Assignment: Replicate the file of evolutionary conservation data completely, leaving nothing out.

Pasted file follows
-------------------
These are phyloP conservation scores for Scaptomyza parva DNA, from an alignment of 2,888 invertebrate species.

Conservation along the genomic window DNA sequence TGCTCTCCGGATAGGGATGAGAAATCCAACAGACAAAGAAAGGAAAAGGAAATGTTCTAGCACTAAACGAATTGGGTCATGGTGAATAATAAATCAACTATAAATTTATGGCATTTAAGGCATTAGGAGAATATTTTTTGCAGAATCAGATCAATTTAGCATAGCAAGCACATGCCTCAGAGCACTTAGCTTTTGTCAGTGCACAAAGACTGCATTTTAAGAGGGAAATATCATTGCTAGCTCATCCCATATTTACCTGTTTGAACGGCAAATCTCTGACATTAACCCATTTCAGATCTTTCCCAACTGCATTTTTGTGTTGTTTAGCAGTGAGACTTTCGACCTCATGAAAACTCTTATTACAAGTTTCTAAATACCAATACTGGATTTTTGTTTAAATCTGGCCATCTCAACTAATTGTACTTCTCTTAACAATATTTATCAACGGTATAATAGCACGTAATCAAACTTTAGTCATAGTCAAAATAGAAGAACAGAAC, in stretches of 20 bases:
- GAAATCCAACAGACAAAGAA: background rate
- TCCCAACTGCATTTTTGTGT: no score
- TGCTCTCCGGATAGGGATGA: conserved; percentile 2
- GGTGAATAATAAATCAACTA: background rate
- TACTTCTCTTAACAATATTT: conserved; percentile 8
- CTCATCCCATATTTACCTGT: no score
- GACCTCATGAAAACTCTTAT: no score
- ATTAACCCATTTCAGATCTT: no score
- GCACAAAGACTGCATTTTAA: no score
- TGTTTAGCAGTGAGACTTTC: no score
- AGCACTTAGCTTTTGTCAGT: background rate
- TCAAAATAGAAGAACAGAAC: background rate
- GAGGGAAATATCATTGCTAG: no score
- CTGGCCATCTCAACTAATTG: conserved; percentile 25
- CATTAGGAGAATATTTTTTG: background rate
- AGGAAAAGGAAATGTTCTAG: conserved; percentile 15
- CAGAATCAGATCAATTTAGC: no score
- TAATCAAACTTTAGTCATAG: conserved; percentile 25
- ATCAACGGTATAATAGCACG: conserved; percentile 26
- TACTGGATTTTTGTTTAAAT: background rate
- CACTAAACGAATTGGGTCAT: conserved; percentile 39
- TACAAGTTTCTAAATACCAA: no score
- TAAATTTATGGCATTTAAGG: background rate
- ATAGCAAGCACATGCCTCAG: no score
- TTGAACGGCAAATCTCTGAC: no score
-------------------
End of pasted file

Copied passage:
These are phyloP conservation scores for Scaptomyza parva DNA, from an alignment of 2,888 invertebrate species.

Conservation along the genomic window DNA sequence TGCTCTCCGGATAGGGATGAGAAATCCAACAGACAAAGAAAGGAAAAGGAAATGTTCTAGCACTAAACGAATTGGGTCATGGTGAATAATAAATCAACTATAAATTTATGGCATTTAAGGCATTAGGAGAATATTTTTTGCAGAATCAGATCAATTTAGCATAGCAAGCACATGCCTCAGAGCACTTAGCTTTTGTCAGTGCACAAAGACTGCATTTTAAGAGGGAAATATCATTGCTAGCTCATCCCATATTTACCTGTTTGAACGGCAAATCTCTGACATTAACCCATTTCAGATCTTTCCCAACTGCATTTTTGTGTTGTTTAGCAGTGAGACTTTCGACCTCATGAAAACTCTTATTACAAGTTTCTAAATACCAATACTGGATTTTTGTTTAAATCTGGCCATCTCAACTAATTGTACTTCTCTTAACAATATTTATCAACGGTATAATAGCACGTAATCAAACTTTAGTCATAGTCAAAATAGAAGAACAGAAC, in stretches of 20 bases:
- GAAATCCAACAGACAAAGAA: background rate
- TCCCAACTGCATTTTTGTGT: no score
- TGCTCTCCGGATAGGGATGA: conserved; percentile 2
- GGTGAATAATAAATCAACTA: background rate
- TACTTCTCTTAACAATATTT: conserved; percentile 8
- CTCATCCCATATTTACCTGT: no score
- GACCTCATGAAAACTCTTAT: no score
- ATTAACCCATTTCAGATCTT: no score
- GCACAAAGACTGCATTTTAA: no score
- TGTTTAGCAGTGAGACTTTC: no score
- AGCACTTAGCTTTTGTCAGT: background rate
- TCAAAATAGAAGAACAGAAC: background rate
- GAGGGAAATATCATTGCTAG: no score
- CTGGCCATCTCAACTAATTG: conserved; percentile 25
- CATTAGGAGAATATTTTTTG: background rate
- AGGAAAAGGAAATGTTCTAG: conserved; percentile 15
- CAGAATCAGATCAATTTAGC: no score
- TAATCAAACTTTAGTCATAG: conserved; percentile 25
- ATCAACGGTATAATAGCACG: conserved; percentile 26
- TACTGGATTTTTGTTTAAAT: background rate
- CACTAAACGAATTGGGTCAT: conserved; percentile 39
- TACAAGTTTCTAAATACCAA: no score
- TAAATTTATGGCATTTAAGG: background rate
- ATAGCAAGCACATGCCTCAG: no score
- TTGAACGGCAAATCTCTGAC: no score